Written by ditheringmiss

August 31, 2009 at 8:00 am

Retro Friday

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For your  viewing pleasure; if this is not an awesome way to start your weekend, I don’t know what is.  You know you’re a child of the 80’s when . . .


Written by ditheringmiss

August 28, 2009 at 12:21 pm

City Mouse

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Do you remember the children’s book The City Mouse and The Country Mouse? Neither did I, until this morning. Who could have guessed these life lessons from childhood would keep sneaking up on us?

This morning I met my next door neighbor for the first time. By next door, I mean the apartment that’s butted right up against ours, and by first time, I mean we’ve both lived in the building for almost a year and a half, and we’ve never encountered each other.

I know people have their own schedules and to be unaware of your neighbors is considered blissful city living, but I still find it incredibly strange you can share the same building with a person for months and months and never see them.

As it turns out, our neighbor is the nicest person in the building. Of course, I’m basing this solely on the two-minute completely superficial conversations I’ve shared with everyone. But she stood out. And I’ll probably never see her again.



It kind of makes me sad in a really cheesy way. See, I have this fantasy about living in a community where neighbors are friends. There’s pool parties and carpools and neighborly poker nights.  They have you for dinner, you bring them bundt cake, etc… A lot like how I picture the seventies, minus all the weirdness.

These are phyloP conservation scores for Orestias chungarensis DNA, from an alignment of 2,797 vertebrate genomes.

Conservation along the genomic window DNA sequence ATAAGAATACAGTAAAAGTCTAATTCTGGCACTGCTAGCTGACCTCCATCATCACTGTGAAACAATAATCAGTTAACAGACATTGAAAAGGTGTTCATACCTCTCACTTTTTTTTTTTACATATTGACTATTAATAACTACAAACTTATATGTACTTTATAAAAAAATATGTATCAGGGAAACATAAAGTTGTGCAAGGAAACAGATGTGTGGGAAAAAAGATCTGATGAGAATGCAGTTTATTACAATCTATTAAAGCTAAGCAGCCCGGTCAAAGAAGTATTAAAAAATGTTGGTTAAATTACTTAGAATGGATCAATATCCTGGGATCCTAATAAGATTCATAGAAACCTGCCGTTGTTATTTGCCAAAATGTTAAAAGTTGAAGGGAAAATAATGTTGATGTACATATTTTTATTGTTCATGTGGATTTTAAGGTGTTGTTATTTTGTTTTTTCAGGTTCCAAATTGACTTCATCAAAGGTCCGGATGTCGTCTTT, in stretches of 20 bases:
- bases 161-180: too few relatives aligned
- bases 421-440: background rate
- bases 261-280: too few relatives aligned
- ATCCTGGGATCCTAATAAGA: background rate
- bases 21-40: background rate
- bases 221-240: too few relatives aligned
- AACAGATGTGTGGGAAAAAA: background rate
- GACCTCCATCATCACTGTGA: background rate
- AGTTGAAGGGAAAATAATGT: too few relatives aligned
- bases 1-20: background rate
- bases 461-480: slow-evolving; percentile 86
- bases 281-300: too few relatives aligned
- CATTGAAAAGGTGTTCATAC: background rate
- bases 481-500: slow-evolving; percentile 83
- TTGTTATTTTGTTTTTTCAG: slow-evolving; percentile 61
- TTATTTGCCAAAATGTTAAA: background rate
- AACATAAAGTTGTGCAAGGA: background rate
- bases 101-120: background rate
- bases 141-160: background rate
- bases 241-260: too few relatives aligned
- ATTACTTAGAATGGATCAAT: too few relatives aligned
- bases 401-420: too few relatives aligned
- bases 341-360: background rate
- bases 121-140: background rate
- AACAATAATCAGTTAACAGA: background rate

As it is, I can’t even ask my neighbors for the damn sugar to make the bundt cake.

Maybe I’m just a country mouse?

And by country I mean somewhere near civilization (read:Target), the ocean, and some decent restaurants.


Written by ditheringmiss

August 11, 2009 at 10:12 am

Some Days I Sit and Wish I Was a Kid Again

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It’s a hot day here in the city. Naturally, I’ve spent the morning being all whiny about it ’cause I”m a grass is always greener sort of girl—when it’s cold I want it hot, when it’s hot I can only think of cold.

Things on my mind: watermelon, smoothies, frozen bananas, and the classic Snoopy SnoCone Machine from my childhood.


This wee, tacky machine lived it’s life on the top of the shelves in my grandma’s kitchen my entire childhood. I’m pretty sure that every summer between 1987 and 1992 not a day went by when I didn’t beg my grandma or my parents to pull down the Snoopy SnoCone Machine and fulfill my icy dreams.

But, as was the case with my Easybake Oven, the answer was usually ‘no, it’s too much work.”

{Then why the hell did you buy me these awesome toys?!?! Just to taunt me??}

Even though I only ever ate maybe one actual sno cone from the Snoopy SnoCone Machine, it’s as dear to me as Super Soakers, Slip ‘n Slides, and all the other Summer joys of childhood. I think it’s still sitting up there, collecting dust since ’95.

At least, I hope so.

Written by ditheringmiss

August 10, 2009 at 11:18 am